How can we adapt our nut growing to climate risks?

In planning new plantings consider the risks of increases in temperatures, strong winds, long dry periods and heavy rainfall. These risks will vary from site to site. Try to identify the best locations on your farm to plant.  North west slopes will be hotter and dry out more quickly.  They will also need more protection from the northwesterly winds which are increasing in strength.  A lower site near a river may be more susceptible to late spring frosts.  Trees will grow more easily in deep, fertile soil with plenty of organic matter, but you can improve the quality of your soil with organic fertilisers, compost and mulches.  How easy will it be to get water to the trees at your planting location?  Is there work you can do on your land to slow water flows, capture more water for your trees’ roots and, at the same time, ensure good drainage? Some nut trees, for example, walnuts, grow very large eventually.  They will need enough space and to be placed so as not to impact on other plants.

Make sure you will have sufficient stored water to give your young trees a good 20 litres each per fortnight throughout the growing season (September to May) for their first couple of years, noting that in some growing seasons, such as 2019, rainfall may be almost non-existent. Talk to other people growing nuts in similar climates and look for varieties which are more resistant to heat and drought stress, require less chill hours and are less likely to form flower buds early in spring when frost is likely. Investigate both old and new varieties for resilience to climate change impacts.  Breeding new varieties of deciduous nut trees takes time, but research is underway. Some of the old varieties are very hardy and there is increasing interest across the globe in identifying those varieties which are more likely to withstand climate change.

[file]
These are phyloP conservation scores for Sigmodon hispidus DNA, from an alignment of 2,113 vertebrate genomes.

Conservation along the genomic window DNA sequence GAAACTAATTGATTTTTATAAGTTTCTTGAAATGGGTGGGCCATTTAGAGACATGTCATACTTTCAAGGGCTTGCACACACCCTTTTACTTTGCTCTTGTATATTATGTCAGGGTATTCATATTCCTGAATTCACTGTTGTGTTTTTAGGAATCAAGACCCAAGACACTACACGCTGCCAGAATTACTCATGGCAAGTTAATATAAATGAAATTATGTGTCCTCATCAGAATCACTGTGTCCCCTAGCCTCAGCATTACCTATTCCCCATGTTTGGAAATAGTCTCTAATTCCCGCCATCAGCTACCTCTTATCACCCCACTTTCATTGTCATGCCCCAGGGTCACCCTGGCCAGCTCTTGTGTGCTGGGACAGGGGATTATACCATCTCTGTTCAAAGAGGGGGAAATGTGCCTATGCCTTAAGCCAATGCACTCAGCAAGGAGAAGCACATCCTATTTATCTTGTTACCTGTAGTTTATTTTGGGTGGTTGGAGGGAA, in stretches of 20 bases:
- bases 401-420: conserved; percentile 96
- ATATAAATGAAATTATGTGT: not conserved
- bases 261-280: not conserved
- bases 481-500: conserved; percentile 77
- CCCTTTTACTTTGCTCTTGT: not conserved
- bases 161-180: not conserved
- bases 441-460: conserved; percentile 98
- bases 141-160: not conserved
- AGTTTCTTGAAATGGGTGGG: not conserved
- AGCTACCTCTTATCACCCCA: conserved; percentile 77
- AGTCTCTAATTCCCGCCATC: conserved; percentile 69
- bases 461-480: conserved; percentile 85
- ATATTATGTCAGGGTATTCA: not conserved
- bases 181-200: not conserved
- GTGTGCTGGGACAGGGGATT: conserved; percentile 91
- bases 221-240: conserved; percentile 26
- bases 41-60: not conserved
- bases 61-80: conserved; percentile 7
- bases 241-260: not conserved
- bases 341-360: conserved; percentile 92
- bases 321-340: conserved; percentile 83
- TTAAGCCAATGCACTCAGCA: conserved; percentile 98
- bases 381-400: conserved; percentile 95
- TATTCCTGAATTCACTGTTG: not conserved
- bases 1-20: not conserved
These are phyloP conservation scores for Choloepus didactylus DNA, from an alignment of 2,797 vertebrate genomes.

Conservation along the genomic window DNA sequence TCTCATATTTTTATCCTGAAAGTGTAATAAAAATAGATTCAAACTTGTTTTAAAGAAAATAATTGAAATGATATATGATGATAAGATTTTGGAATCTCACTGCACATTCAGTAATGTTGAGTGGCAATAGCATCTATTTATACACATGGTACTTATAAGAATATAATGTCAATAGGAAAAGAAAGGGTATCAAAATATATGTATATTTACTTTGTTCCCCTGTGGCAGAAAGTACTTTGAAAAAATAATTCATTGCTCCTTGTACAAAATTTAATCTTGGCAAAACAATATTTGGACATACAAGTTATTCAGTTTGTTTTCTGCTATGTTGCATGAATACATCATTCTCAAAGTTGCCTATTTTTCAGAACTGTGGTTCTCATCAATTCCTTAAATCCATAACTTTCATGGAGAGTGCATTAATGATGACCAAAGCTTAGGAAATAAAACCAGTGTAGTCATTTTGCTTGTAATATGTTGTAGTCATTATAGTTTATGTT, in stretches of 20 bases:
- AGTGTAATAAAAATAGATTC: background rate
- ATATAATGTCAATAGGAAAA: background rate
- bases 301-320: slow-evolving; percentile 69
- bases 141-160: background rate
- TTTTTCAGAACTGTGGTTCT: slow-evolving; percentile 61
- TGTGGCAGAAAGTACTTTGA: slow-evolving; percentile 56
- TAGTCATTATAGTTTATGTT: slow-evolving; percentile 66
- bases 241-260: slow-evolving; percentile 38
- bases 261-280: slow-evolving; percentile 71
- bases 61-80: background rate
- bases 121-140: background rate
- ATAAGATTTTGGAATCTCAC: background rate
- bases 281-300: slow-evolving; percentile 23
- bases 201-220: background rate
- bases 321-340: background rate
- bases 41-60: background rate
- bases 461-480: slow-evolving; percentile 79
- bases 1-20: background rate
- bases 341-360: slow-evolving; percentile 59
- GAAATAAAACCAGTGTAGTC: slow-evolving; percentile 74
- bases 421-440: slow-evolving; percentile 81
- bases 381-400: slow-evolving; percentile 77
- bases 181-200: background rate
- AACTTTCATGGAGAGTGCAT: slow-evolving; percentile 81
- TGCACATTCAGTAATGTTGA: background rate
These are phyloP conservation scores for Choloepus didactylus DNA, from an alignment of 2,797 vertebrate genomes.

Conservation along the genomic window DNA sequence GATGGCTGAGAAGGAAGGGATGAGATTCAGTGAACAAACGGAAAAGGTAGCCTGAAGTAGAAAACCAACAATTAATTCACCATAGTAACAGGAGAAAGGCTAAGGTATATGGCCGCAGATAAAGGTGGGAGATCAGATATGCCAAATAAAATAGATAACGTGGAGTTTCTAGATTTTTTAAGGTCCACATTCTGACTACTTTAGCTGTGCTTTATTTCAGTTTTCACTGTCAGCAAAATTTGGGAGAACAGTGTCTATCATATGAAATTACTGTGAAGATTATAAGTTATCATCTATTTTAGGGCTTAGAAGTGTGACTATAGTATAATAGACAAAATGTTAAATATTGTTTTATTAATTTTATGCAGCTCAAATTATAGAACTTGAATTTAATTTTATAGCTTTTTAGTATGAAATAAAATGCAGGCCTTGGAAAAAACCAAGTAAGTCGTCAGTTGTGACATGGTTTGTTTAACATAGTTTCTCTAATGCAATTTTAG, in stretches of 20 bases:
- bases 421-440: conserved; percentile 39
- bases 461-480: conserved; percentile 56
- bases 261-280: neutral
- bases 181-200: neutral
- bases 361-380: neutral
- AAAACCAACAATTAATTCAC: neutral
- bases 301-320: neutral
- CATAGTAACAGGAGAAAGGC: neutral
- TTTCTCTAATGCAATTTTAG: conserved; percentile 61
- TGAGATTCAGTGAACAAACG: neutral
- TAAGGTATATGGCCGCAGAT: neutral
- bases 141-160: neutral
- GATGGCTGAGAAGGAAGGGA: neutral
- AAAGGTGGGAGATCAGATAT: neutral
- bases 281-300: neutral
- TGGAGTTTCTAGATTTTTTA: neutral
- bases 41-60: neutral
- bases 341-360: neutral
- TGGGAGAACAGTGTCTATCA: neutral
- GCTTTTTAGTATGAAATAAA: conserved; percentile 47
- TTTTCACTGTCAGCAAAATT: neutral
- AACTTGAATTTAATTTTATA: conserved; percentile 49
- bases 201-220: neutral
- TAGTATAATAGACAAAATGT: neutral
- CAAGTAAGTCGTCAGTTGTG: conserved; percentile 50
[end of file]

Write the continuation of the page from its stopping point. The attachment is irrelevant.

Once you have chosen planting sites, make sure you have all the materials you need for successful planting:  holes of sufficient depth and width, good drainage, mulch, protection from animals, good planting medium, water, and frost and wind protection if needed. 

If you already have nut trees, consider what you can do to help them cope with climate change. If temperatures are high and days clear, consider whitewashing trunks to prevent sunburn.  Do your trees need a windbreak?  Are you conserving water by mulching, making sure evaporation is reduced and by drip irrigating under mulch?  Do you need extra water storage for the longer and hotter dry periods?  There are different management practices for specific species and varieties that can help build the tree’s resilience.  Talk to other growers and research horticultural and nut growing websites for information on your trees.  For example, a healthier, deeper root system can be encouraged for mature walnut trees by delaying watering in spring for 25-35 days after bud burst. Walnut yields will, however, be reduced if the trees experience water stress in late January and February. To support walnut trees for overwintering and next season, weekly water of 2 to 3 cm will generally be adequate for mature trees in March/April and 1 to 2 cm per week will meet the need in April/May.

Resources and extra reading

Afrey, P., 2016 The Essential Guide to Everything you Need to Know about Growing Walnuts – Juglans regia
Website Link

NSW Department of Primary Industries, 2016 An objective basis for temperate nut industries’ expansion
Website Link

Australian Nut Industry Association: Climate Change: Australian Nuts
Website Link

Luedeling, E., Girvetz, E.H., Semenov, M.A. and Brown, P.H., 2011. Climate change affects winter chill for temperate fruit and nut trees. PloS one, 6(5), p.e20155.
Website Link

Cone, M 2019 In a Race Against Warming, Growers Try to Outsmart Climate Change
Website Link


SCPA wishes to acknowledge and pay our respects to the Traditional Custodians and Elders of this land.